Do we demand perfection in famous women in history? Or can we accept that they struggle like we do?
Lucy Maud Montgomery, the author of the classic Anne of Green Gables, is one of those people who is easy to idealized. Her character Anne loves nature, has a vivid imagination, and is driven to excel. Anne also has a tender heart. Perhaps that’s why we love the series so much.
No support by her men
Montgomery’s life was not as simple. A disciplined and prolific writer, she was involved romantically with men who were indifferent to her talent.
She was initially engaged to Edwin Simpson, who disregarded her writing. During her engagement to Simpson, she fell in love with Herman Leard, the son of the family with whom she boarded. He told her she was too ambitious. Fearing that he was not her intellectual equal, she broke off the relationship.
A disappointing marriage
After having success with her first two Anne novels, she married Reverend Ewan McDonald, a man she respected but did not love. He was jealous of her success. He insisted during their engagement that she stop writing a month, because he worried about her headaches and mental stress, even though writing made her feel better.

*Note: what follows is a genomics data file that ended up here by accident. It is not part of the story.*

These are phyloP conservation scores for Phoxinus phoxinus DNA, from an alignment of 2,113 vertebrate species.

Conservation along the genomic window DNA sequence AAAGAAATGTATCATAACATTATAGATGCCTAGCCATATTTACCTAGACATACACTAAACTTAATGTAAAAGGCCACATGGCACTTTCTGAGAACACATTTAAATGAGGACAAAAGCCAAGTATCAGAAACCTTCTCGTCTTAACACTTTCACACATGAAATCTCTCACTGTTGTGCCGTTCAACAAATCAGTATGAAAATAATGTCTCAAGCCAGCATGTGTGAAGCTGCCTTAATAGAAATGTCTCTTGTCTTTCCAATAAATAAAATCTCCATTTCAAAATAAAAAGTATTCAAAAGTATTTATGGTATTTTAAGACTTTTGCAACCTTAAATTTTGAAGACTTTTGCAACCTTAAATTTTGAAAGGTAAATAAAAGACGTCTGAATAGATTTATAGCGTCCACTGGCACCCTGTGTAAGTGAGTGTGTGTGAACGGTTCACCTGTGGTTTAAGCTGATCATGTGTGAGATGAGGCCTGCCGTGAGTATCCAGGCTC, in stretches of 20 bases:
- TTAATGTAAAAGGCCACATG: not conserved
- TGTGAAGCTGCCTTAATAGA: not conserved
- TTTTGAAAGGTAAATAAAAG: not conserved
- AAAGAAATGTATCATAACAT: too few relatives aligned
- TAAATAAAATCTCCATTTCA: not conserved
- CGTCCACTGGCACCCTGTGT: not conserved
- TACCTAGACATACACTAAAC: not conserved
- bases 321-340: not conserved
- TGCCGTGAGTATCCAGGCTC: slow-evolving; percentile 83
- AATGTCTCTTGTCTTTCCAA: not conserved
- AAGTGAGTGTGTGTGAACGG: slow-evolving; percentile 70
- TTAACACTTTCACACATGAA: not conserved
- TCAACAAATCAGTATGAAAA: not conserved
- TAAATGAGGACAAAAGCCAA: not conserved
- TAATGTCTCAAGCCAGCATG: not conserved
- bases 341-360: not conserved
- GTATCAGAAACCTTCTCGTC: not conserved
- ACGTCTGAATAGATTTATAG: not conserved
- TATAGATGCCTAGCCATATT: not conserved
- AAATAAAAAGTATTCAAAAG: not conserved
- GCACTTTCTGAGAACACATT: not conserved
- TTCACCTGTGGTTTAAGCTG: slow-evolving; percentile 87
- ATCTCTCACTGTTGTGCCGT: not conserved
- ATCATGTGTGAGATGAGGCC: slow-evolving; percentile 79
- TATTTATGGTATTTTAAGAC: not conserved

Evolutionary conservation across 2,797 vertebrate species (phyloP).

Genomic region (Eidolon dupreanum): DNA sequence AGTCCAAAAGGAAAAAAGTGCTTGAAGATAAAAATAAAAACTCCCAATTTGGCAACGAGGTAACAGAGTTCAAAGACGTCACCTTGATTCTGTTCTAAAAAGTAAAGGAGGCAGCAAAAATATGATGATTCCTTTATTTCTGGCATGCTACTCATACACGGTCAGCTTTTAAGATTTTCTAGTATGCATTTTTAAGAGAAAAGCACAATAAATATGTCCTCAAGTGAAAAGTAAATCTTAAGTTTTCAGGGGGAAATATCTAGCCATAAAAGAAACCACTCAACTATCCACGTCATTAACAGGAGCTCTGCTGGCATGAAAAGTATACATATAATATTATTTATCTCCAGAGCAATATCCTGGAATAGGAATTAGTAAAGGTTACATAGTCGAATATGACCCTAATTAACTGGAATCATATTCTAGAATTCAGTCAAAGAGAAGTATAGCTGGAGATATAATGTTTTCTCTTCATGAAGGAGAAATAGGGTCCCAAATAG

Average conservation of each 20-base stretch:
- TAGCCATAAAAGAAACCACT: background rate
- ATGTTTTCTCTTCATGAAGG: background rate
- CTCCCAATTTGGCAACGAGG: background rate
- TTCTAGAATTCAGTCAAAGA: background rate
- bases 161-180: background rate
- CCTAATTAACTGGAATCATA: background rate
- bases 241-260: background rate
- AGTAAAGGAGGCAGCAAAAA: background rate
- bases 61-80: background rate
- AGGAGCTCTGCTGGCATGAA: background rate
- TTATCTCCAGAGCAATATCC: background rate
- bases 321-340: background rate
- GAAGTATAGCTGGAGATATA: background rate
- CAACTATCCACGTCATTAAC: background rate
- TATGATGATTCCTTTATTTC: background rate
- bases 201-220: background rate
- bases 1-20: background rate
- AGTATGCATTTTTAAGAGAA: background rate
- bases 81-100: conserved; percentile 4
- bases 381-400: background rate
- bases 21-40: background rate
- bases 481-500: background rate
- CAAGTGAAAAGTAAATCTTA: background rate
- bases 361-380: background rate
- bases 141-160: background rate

She juggled writing while filling the role of minister’s wife. McDonald was also not an ideal husband and had mental breakdowns. He treated his depression with prescription medicines.
Her own struggles
Montgomery herself struggled with depression. Her granddaughter, in 2008, on the 100th anniversary of the publishing of Anne of Green Gables, revealed a family secret.
For years, it was said that Montgomery died of heart failure in 1942. The family believes she committed suicide through a drug overdose.
“I envy those who die in their sleep,” Montgomery once wrote her pen pal. “I have a horrible fear that I’ll die by inches.”
Does the manner of her death change how I think of her? No. “Die by inches.” I understand that.